From Atlanta to Jerusalem

Only now at 80 have I begun to understand what life challenges you excitingly face as you add up the years and want to add more.

David and Rita Geffen (photo credit: AVIE GEFFEN)
David and Rita Geffen
(photo credit: AVIE GEFFEN)
“Getting old is a fascinating thing – the older you get, the older you want to get.” This advice I found in a book of poetry and it made me realize how my ancestors survived so long. They never gave up; on and on they traveled along life’s highway. Only now at 80 have I begun to understand what life challenges you excitingly face as you add up the years and want to add more.
I entered life on the evening of November 1, 1938 in a small hospital, the Piedmont, in Atlanta, Georgia. I was a gift that day, perhaps that is why I continue to give gifts. My mother, Anna, went into labor early on November 1, but by late afternoon the labor stopped. My mother said to the doctor, “I have to have this baby now. Today is my husband Louis’s birthday, and I have not been able to buy him a present. This baby has to be my gift.” So it was.
Mark Twain amused us all when he wrote, “Age is an issue of mind over matter: if you don't mind, it doesn’t matter.” That instruction is enlightening, but to reach that stage you have to weave the bright strands of life, which you are constantly creating. How does one infuse life with daily nutrients so that the basic material will be in your hands to use?
One of my English teachers in college, Prof. Floyd Watkins from Ball Ground, Georgia, inspired me when I thought that I would never understand poetry. “Every line of verse,” he said, “reflects that moment when you recognize an aspect of life.”
He looked me straight in the eye and spoke to me in his deep southern accent, “David, the poetic words we are studying point out that in life, the benefactor is the beneficiary.”
A man of deep understanding, he shared with me a bit of his homespun philosophy. “As we feed, we are fed. As we give, we receive. As we lift, we are raised. As we go out of ourselves into something bigger than ourselves, we become bigger in the process and we provide the most nourishing substance our craving hearts demand.”
During the days, months, years of my existence, I tried to reach each peak to which I believed that I could ascend. Was I asking too much of myself? I don't think so. Always I heard a little voice, “David, should you rest content with only a personal human harvest?” Sometimes I have pushed myself, probably much too much, but I could not permit what I thought were my abilities to be lost. Yes, I have been labeled a workaholic legitimately, and almost every time I succeeded in completing a task – it prompted me to try to do more.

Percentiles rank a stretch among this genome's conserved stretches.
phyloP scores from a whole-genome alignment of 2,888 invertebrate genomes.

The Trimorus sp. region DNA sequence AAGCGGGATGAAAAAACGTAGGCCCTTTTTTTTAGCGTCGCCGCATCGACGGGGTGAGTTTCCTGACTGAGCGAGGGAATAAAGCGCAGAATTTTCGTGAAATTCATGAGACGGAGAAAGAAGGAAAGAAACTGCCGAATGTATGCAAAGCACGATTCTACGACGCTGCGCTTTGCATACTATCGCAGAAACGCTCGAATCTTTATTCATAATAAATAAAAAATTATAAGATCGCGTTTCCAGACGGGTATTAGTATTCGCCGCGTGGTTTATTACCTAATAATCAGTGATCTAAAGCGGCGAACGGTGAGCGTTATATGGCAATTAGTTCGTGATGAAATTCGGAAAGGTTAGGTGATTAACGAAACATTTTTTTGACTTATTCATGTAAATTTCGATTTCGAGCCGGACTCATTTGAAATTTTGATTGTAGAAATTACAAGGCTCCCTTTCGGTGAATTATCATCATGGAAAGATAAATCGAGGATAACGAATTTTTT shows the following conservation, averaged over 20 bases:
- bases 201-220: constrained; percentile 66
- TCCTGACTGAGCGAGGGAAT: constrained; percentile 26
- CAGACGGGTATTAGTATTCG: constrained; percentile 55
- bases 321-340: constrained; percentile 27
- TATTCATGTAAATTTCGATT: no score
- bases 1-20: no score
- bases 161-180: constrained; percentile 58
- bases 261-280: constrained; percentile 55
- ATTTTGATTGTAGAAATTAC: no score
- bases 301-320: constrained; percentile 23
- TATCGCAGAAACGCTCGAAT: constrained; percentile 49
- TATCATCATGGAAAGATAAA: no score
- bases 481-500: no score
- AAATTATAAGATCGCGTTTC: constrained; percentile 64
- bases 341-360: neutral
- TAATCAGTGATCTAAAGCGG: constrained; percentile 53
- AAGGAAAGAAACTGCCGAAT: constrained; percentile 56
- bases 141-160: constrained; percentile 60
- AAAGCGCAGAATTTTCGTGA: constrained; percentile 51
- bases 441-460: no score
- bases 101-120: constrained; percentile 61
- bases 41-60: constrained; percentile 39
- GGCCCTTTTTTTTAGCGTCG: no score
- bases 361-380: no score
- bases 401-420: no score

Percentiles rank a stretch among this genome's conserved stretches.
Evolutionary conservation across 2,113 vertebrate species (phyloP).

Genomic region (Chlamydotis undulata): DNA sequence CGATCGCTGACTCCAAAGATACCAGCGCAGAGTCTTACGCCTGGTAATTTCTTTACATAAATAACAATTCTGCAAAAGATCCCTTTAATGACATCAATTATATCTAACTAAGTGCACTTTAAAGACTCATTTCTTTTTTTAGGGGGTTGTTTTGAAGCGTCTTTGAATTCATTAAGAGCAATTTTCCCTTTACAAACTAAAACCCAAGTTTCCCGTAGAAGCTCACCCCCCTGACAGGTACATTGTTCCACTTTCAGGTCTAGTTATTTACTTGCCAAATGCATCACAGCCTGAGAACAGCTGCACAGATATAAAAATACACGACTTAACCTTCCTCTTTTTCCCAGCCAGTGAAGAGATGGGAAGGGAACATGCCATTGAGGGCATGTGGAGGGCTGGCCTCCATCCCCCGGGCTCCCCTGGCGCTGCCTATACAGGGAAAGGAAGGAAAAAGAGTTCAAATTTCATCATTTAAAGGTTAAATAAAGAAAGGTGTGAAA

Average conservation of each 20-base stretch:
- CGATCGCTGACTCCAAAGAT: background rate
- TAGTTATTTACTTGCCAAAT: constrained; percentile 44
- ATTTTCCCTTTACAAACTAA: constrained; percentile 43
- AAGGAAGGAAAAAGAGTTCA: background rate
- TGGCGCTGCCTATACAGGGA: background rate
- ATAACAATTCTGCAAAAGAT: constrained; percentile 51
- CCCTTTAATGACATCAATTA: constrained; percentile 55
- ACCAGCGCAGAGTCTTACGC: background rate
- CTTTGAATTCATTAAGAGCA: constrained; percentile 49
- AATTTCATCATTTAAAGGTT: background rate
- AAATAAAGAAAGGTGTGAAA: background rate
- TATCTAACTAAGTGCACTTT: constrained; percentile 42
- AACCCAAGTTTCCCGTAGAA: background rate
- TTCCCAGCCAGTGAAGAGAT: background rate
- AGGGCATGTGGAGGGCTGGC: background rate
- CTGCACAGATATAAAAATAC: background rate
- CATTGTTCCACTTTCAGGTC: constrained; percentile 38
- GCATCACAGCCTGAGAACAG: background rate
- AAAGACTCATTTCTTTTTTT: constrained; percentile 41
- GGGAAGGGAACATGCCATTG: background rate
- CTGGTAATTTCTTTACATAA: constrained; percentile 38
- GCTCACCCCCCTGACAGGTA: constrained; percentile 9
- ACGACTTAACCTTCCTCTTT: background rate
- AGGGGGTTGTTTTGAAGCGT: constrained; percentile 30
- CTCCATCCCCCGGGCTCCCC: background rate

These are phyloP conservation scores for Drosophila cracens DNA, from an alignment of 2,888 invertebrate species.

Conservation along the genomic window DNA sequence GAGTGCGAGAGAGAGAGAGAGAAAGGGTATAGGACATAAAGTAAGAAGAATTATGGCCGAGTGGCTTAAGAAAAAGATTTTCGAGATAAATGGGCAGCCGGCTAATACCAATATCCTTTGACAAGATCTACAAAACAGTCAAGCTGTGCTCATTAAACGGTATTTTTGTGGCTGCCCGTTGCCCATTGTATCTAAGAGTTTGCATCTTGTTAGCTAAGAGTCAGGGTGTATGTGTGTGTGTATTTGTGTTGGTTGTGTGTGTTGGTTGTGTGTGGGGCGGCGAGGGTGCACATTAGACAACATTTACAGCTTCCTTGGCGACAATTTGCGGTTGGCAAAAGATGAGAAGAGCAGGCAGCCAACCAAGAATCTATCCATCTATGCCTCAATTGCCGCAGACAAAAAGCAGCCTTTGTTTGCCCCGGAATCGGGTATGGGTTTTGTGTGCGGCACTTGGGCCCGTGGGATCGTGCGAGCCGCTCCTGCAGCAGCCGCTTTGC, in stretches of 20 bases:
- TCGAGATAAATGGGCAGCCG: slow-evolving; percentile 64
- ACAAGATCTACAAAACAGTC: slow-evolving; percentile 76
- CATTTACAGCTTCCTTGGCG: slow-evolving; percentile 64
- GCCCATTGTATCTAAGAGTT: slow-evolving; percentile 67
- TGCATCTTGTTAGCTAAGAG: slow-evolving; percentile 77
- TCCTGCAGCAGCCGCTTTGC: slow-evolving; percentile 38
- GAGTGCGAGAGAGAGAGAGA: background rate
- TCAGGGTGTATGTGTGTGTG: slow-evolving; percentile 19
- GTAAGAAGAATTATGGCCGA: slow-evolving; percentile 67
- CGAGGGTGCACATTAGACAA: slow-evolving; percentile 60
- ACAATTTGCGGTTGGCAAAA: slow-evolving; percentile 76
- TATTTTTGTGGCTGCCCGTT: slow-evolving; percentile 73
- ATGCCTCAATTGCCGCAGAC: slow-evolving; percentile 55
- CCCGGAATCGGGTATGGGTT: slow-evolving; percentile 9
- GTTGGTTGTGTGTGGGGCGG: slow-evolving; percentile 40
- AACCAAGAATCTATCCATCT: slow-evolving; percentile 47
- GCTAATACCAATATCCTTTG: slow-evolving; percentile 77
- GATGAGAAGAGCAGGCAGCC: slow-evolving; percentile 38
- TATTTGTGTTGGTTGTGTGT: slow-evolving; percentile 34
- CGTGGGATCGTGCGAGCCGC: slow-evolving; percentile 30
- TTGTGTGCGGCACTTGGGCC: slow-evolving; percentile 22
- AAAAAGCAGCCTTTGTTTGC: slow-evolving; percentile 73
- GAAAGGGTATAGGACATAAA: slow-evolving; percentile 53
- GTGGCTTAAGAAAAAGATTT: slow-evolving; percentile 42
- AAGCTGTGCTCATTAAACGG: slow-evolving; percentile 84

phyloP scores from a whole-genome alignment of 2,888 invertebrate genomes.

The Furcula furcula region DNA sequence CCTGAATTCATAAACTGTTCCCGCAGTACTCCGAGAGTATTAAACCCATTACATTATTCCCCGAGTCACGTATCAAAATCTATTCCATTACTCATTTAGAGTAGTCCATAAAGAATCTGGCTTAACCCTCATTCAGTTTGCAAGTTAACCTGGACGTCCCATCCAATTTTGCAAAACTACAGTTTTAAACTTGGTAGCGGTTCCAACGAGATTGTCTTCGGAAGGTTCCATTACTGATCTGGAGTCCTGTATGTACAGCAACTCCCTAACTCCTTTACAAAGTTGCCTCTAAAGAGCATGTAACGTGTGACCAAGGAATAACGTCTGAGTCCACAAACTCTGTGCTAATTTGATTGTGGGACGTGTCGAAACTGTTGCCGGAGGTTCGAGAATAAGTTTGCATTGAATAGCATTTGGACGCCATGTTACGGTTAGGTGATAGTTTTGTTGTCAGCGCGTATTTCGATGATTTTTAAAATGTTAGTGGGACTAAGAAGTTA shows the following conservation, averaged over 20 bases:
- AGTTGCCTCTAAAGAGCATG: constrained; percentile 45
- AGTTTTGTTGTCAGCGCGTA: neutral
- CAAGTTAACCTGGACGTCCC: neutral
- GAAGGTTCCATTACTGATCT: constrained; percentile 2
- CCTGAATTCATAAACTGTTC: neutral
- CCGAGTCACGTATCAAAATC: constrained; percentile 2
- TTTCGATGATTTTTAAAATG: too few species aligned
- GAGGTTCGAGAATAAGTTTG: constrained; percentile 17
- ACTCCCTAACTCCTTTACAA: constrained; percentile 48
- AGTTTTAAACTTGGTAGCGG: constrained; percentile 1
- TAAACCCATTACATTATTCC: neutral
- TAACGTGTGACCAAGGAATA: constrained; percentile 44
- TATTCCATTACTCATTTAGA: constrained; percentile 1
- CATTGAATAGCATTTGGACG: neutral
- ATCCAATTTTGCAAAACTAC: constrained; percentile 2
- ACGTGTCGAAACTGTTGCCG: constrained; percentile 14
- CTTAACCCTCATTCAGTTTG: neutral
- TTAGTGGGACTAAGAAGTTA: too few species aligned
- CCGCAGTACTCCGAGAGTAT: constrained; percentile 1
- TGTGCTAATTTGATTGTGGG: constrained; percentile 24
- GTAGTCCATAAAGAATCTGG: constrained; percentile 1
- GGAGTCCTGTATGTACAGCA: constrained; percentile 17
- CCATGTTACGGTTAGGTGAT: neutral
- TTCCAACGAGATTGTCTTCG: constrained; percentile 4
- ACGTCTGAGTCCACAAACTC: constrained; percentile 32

I learned that overdoing is wrong because you fail to fulfill other more important obligations. At eighty, I still need to learn that lesson over and over again. A task fulfilled patiently does enrich our life while one pushed and pushed and pushed to fruition demonstrates how we do not weigh personally and properly what we are given to accomplish.
It took me a long time, but I did learn that each day of our life is a great blessing. What is a blessing? That word which we use so frequently has numerous meanings. It has been written that “blessing and blood stem from the same root. To be blessed we have to infuse the source of life into what we daily do.”
The writer, Thomas Mann was very interested in the Biblical narratives. His book, “Joseph and His Brothers,” is quoted time and again by Dr. Nechama Leibowitz in her studies because of the insight into the text that he provides. I learned much from a modern Midrash he wrote on the second tablets Moses received on Mount Sinai.
God orders Moses to carve two tablets from the surrounding rocks and then cut into them the words of the Ten Commandments. When Moses is finished, he realizes that the letters cannot be read. He slashes his finger and covers the unseen words with his blood. Mann concludes that we can only live a blessed life if our blood illuminates our outer being.
Life is the flow of family, which enhances us, raises us up and comforts us. I have found in the 56 years that Rita and I have been married that we have always risen to the needs of each other with love, care and by providing direction. This husband and wife relationship is the building block of family, community and nation.
Our children and their spouses and our grandchildren are the generations to come, when we are no longer here. They will carry our love and embrace our lives in their being. That is the future. Now, in these days, they watch over us and make sure our lives are as filled as possible. What a blessing!
As I turn 80, my mind surveys all that has been mine, all that has been enriching, but also all the mistakes I have made while correcting as best I could. David, your current pinnacle has been reached; understand it in these poetic words by Japanese manga artist Tite Kubo:
“Blooming under a cold moon, we are like fireworks.
Rising, shining and finally scattering and fading
So until that moment comes when we vanish like fireworks
Let us sparkle brightly, always.”